During the East India Company period, the civil services were classified into three–covenanted, uncovenanted and special civil services. The covenanted civil service, or the Honourable East India Company's Civil Service (HEICCS), as it was called, largely comprised civil servants occupying the senior posts in the government. The uncovenanted civil service was introduced solely to facilitate the entry of Indians onto the lower rung of the administration. The special service comprised specialised departments, such as the Indian Forest Service, the Imperial Police and the Indian Political Service, whose ranks were drawn from either the covenanted civil service or the Indian Army. The Imperial Police included many Indian Army officers among its members, although after 1893 an annual exam was used to select its officers. In 1858 the HEICCS was replaced by the Indian Civil Service (ICS), which became the highest civil service in India between 1858 and 1947. The last appointments to the ICS were made in 1942.
There is no alternative to this administrative system... The Union will go, you will not have a united India if you do not have good All-India Service which has the independence to speak out its mind, which has [the] sense of security that you will standby[sic] your work... If you do not adopt this course, then do not follow the present Constitution. Substitute something else... these people are the instrument. Remove them and I see nothing but a picture of chaos all over the country.
In 1968, IFAS was merged with IAS. However Chief Ministers from Arunachal Pradesh and Mizoram revival of IFAS.
There are three modes of recruitment into the Indian Administrative Service. IAS officers may enter the IAS by passing the Civil Services Examination, which is conducted by the Union Public Service Commission (UPSC). Officers recruited this way are called direct recruits. Some IAS officers are also recruited from the state civil services, and, in rare cases, selected from non-state civil service. The ratio between direct recruits and promotees is fixed at 2:1. All IAS officers, regardless of the mode of entry, are appointed by the President of India.
Only about 180 candidates out of over 1million applicants, who apply through CSE, are successful, a success rate of less than 0.02percent.
Unlike candidates appointed to other civil services, a successful IAS candidate is rendered ineligible to retake CSE. From 1951 to 1978, an IAS candidate was required to submit two additional papers, as well as three optional papers (instead of two as with other civil services) to be eligible for the Indian Administrative Service or the Indian Foreign Service. The two additional papers were postgraduate level submissions, compared to the graduate level of the optional papers, and it was this distinction that resulted in a higher status for the IAS and IFS. The two postgraduate level submissions were later removed, but this has not changed the perceived higher status of the IAS and IFS. After the selection process, the successful candidates undergo training at the Lal Bahadur Shastri National Academy of Administration in Mussoorie, Uttarakhand.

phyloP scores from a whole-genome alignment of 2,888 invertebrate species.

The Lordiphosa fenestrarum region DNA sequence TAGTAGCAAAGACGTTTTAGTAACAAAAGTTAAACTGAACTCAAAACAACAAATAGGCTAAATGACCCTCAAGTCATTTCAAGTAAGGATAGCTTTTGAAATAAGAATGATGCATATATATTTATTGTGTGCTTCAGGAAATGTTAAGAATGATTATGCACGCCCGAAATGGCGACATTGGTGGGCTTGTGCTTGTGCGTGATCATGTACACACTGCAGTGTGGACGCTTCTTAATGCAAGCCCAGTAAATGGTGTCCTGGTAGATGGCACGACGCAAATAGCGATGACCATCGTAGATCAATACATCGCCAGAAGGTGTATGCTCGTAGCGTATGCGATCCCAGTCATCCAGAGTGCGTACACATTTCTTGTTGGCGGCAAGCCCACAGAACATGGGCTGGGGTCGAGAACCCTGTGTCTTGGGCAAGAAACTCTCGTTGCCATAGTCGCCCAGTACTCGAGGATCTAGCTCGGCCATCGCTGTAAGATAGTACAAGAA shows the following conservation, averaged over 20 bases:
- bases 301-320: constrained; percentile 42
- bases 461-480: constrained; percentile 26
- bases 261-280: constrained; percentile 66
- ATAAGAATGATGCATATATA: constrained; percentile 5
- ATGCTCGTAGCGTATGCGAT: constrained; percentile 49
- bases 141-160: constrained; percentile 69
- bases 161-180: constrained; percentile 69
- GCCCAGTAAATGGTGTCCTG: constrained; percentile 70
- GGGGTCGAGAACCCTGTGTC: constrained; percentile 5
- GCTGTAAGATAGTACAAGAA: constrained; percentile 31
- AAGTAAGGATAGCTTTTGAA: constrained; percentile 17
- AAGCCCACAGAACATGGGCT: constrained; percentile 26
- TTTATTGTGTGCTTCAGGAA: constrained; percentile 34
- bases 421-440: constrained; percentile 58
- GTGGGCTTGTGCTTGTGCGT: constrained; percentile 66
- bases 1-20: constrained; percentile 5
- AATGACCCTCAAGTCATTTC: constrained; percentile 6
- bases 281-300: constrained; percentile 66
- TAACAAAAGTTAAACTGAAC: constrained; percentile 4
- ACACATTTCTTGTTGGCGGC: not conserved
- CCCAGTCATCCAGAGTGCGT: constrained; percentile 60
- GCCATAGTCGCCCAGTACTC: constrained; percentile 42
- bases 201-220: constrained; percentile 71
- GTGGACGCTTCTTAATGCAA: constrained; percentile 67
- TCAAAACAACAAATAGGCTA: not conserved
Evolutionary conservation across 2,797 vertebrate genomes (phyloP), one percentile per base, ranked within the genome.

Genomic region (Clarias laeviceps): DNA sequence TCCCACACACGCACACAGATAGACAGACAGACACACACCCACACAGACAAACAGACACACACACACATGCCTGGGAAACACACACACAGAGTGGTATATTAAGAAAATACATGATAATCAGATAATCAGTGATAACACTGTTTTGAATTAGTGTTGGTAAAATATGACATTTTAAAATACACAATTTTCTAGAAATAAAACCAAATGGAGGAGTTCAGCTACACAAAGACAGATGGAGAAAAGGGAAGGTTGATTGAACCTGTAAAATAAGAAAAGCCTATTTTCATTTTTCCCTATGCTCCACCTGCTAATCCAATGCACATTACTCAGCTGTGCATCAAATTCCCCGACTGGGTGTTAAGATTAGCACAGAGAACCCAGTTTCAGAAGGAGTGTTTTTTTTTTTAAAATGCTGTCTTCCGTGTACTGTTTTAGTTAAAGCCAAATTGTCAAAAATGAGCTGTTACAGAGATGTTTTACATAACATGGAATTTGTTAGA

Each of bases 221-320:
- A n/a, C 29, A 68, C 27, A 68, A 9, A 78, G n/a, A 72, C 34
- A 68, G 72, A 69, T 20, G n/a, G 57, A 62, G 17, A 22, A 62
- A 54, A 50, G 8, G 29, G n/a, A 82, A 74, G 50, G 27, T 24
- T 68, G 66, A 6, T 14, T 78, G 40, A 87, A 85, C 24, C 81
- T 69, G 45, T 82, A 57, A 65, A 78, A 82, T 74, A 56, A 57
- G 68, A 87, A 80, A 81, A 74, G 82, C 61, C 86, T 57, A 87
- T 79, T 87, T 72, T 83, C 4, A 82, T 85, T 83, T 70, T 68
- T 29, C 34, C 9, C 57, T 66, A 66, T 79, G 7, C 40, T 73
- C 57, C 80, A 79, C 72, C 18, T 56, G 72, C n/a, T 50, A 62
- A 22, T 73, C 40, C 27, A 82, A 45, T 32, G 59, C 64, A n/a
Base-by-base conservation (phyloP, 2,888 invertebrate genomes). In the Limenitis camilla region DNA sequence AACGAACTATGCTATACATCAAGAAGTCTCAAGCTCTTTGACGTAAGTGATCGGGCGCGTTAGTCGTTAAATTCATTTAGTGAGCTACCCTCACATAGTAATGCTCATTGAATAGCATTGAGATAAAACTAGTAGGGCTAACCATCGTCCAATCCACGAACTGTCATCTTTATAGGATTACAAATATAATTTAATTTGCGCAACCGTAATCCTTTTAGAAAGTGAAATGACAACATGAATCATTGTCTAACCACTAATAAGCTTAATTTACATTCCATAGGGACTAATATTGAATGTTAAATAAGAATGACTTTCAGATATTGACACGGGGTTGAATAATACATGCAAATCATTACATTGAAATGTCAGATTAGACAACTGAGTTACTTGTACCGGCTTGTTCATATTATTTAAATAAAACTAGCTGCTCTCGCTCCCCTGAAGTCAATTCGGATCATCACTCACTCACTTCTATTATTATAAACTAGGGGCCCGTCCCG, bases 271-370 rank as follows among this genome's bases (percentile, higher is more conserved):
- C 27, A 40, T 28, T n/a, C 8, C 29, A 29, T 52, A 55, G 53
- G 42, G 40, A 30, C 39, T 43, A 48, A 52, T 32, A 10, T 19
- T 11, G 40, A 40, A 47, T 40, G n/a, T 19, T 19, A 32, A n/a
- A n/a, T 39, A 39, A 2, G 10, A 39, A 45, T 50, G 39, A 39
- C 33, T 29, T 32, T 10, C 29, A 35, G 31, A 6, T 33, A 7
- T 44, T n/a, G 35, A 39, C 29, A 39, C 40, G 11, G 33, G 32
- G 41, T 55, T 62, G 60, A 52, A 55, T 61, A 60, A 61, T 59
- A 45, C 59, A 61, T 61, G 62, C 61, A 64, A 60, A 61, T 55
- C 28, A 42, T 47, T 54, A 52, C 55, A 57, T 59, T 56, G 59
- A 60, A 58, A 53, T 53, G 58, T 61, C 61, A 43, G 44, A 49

Cadre allocation policy
The central government announced a new cadre allocation policy for the All India Services in August 2017, touting it as a policy to ensure national integration of the bureaucracy and to ensure an All India character of the services. The existing twenty O sixcadres were to be divided into fivezones by the Department of Personnel and Training. Under the new policy, a candidate first selects their zones of preference, in descending order, then indicates a cadre preference from each preferred zone. The candidate indicates their second cadre preference for every preferred zone subsequently. The preference for the zones and cadres remains in the same order and no change is permitted.
Until 2008, there was no formal system that permitted the selection of a state cadre preferred by the candidate. If the candidate was not placed in a vacancy in their home state, they would be allocated to other states, which were selected from a roster in alphabetic order, starting from 'a', 'h', 'm' or 't', depending on the year. For example, if in a particular year the roster begins from 'a', then the first candidate on the roster will go to the Andhra Pradesh state cadre, the next one to Bihar, and then to Chhattisgarh, Gujarat and so on in alphabetical order. The next year the roster starts from 'h', for either Haryana or Himachal Pradesh (the two states alternate roster years). This system, practised since the mid-1980s, ensured that officers from different states were placed all over India.
The system of permanent state cadres resulted in wide disparities of professional exposure for officers when comparing those from developed versus less developed states. Changes in state cadres were only permitted on grounds of marriage to an All India Services officer of another state cadre or under other exceptional circumstances. The officers were allowed to go to their home state cadre on deputation for a limited period after which they would be required to return to their allocated cadre.
From 2008, IAS officers were assigned to state cadres at the beginning of their service. There was one cadre for each Indian state, except for twojoint cadres: Assam–Meghalaya and Arunachal Pradesh–Goa–Mizoram–Union Territories (AGMUT). The "insider-outsider ratio" (ratio of officers who were posted to their home states to those from other states) was maintained at 1:2, with one-third of the direct recruits being 'insiders' from the same state. The rest were posted as outsiders according to the state allocation roster in states other than their home states, as indicated by their preference.